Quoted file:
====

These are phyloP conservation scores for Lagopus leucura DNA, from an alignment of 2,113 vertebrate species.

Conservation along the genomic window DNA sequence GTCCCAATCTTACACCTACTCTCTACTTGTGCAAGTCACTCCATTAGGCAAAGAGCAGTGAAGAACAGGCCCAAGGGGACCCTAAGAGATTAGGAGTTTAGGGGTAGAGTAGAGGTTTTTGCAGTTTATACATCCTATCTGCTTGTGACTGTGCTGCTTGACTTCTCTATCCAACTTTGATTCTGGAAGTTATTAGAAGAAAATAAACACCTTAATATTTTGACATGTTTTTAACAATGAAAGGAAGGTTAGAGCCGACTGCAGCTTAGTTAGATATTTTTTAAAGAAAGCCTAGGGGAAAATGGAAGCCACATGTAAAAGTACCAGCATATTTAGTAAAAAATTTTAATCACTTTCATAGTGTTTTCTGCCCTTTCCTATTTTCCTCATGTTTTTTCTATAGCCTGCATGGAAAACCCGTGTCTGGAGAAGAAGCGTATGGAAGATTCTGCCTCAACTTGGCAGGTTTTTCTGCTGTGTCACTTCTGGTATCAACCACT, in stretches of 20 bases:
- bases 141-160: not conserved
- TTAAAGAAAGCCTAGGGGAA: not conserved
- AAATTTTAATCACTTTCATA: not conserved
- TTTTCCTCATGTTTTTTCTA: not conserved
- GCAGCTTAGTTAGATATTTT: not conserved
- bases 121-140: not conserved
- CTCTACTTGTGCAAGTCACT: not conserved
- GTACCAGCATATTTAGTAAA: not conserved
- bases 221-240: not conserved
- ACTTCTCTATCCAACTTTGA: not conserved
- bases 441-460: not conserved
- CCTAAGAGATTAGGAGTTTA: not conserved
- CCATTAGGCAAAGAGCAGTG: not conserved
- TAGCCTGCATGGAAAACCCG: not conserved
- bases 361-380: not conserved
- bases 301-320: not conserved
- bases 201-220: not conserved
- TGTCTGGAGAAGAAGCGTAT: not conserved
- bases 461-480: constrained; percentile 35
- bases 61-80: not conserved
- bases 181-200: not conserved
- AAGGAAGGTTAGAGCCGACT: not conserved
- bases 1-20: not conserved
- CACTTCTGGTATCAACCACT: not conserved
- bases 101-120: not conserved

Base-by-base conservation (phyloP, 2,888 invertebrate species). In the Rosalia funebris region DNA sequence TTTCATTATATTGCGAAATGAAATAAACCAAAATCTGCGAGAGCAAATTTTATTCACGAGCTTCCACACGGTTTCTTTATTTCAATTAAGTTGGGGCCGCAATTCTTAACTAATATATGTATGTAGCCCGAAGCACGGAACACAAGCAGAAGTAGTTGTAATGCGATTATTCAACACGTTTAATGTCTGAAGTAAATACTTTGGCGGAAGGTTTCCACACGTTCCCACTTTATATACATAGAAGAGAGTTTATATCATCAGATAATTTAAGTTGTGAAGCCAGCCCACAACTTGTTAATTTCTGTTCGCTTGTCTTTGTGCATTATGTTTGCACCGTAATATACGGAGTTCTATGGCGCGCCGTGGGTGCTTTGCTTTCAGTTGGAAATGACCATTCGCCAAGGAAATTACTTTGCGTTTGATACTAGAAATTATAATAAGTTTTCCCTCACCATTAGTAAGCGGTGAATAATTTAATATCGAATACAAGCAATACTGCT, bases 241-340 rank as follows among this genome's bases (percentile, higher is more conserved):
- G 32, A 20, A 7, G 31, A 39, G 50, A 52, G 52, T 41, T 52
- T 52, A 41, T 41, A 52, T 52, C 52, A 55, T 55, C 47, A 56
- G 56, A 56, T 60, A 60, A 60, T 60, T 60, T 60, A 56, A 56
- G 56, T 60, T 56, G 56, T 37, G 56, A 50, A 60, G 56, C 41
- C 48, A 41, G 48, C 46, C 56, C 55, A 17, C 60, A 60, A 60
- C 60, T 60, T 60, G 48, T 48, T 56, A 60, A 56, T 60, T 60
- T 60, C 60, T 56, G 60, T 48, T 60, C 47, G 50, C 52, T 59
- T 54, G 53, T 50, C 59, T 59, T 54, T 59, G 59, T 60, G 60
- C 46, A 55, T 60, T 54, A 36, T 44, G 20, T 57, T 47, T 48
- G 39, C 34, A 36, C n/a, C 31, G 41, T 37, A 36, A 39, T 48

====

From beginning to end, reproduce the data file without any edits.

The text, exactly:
These are phyloP conservation scores for Lagopus leucura DNA, from an alignment of 2,113 vertebrate species.

Conservation along the genomic window DNA sequence GTCCCAATCTTACACCTACTCTCTACTTGTGCAAGTCACTCCATTAGGCAAAGAGCAGTGAAGAACAGGCCCAAGGGGACCCTAAGAGATTAGGAGTTTAGGGGTAGAGTAGAGGTTTTTGCAGTTTATACATCCTATCTGCTTGTGACTGTGCTGCTTGACTTCTCTATCCAACTTTGATTCTGGAAGTTATTAGAAGAAAATAAACACCTTAATATTTTGACATGTTTTTAACAATGAAAGGAAGGTTAGAGCCGACTGCAGCTTAGTTAGATATTTTTTAAAGAAAGCCTAGGGGAAAATGGAAGCCACATGTAAAAGTACCAGCATATTTAGTAAAAAATTTTAATCACTTTCATAGTGTTTTCTGCCCTTTCCTATTTTCCTCATGTTTTTTCTATAGCCTGCATGGAAAACCCGTGTCTGGAGAAGAAGCGTATGGAAGATTCTGCCTCAACTTGGCAGGTTTTTCTGCTGTGTCACTTCTGGTATCAACCACT, in stretches of 20 bases:
- bases 141-160: not conserved
- TTAAAGAAAGCCTAGGGGAA: not conserved
- AAATTTTAATCACTTTCATA: not conserved
- TTTTCCTCATGTTTTTTCTA: not conserved
- GCAGCTTAGTTAGATATTTT: not conserved
- bases 121-140: not conserved
- CTCTACTTGTGCAAGTCACT: not conserved
- GTACCAGCATATTTAGTAAA: not conserved
- bases 221-240: not conserved
- ACTTCTCTATCCAACTTTGA: not conserved
- bases 441-460: not conserved
- CCTAAGAGATTAGGAGTTTA: not conserved
- CCATTAGGCAAAGAGCAGTG: not conserved
- TAGCCTGCATGGAAAACCCG: not conserved
- bases 361-380: not conserved
- bases 301-320: not conserved
- bases 201-220: not conserved
- TGTCTGGAGAAGAAGCGTAT: not conserved
- bases 461-480: constrained; percentile 35
- bases 61-80: not conserved
- bases 181-200: not conserved
- AAGGAAGGTTAGAGCCGACT: not conserved
- bases 1-20: not conserved
- CACTTCTGGTATCAACCACT: not conserved
- bases 101-120: not conserved

Base-by-base conservation (phyloP, 2,888 invertebrate species). In the Rosalia funebris region DNA sequence TTTCATTATATTGCGAAATGAAATAAACCAAAATCTGCGAGAGCAAATTTTATTCACGAGCTTCCACACGGTTTCTTTATTTCAATTAAGTTGGGGCCGCAATTCTTAACTAATATATGTATGTAGCCCGAAGCACGGAACACAAGCAGAAGTAGTTGTAATGCGATTATTCAACACGTTTAATGTCTGAAGTAAATACTTTGGCGGAAGGTTTCCACACGTTCCCACTTTATATACATAGAAGAGAGTTTATATCATCAGATAATTTAAGTTGTGAAGCCAGCCCACAACTTGTTAATTTCTGTTCGCTTGTCTTTGTGCATTATGTTTGCACCGTAATATACGGAGTTCTATGGCGCGCCGTGGGTGCTTTGCTTTCAGTTGGAAATGACCATTCGCCAAGGAAATTACTTTGCGTTTGATACTAGAAATTATAATAAGTTTTCCCTCACCATTAGTAAGCGGTGAATAATTTAATATCGAATACAAGCAATACTGCT, bases 241-340 rank as follows among this genome's bases (percentile, higher is more conserved):
- G 32, A 20, A 7, G 31, A 39, G 50, A 52, G 52, T 41, T 52
- T 52, A 41, T 41, A 52, T 52, C 52, A 55, T 55, C 47, A 56
- G 56, A 56, T 60, A 60, A 60, T 60, T 60, T 60, A 56, A 56
- G 56, T 60, T 56, G 56, T 37, G 56, A 50, A 60, G 56, C 41
- C 48, A 41, G 48, C 46, C 56, C 55, A 17, C 60, A 60, A 60
- C 60, T 60, T 60, G 48, T 48, T 56, A 60, A 56, T 60, T 60
- T 60, C 60, T 56, G 60, T 48, T 60, C 47, G 50, C 52, T 59
- T 54, G 53, T 50, C 59, T 59, T 54, T 59, G 59, T 60, G 60
- C 46, A 55, T 60, T 54, A 36, T 44, G 20, T 57, T 47, T 48
- G 39, C 34, A 36, C n/a, C 31, G 41, T 37, A 36, A 39, T 48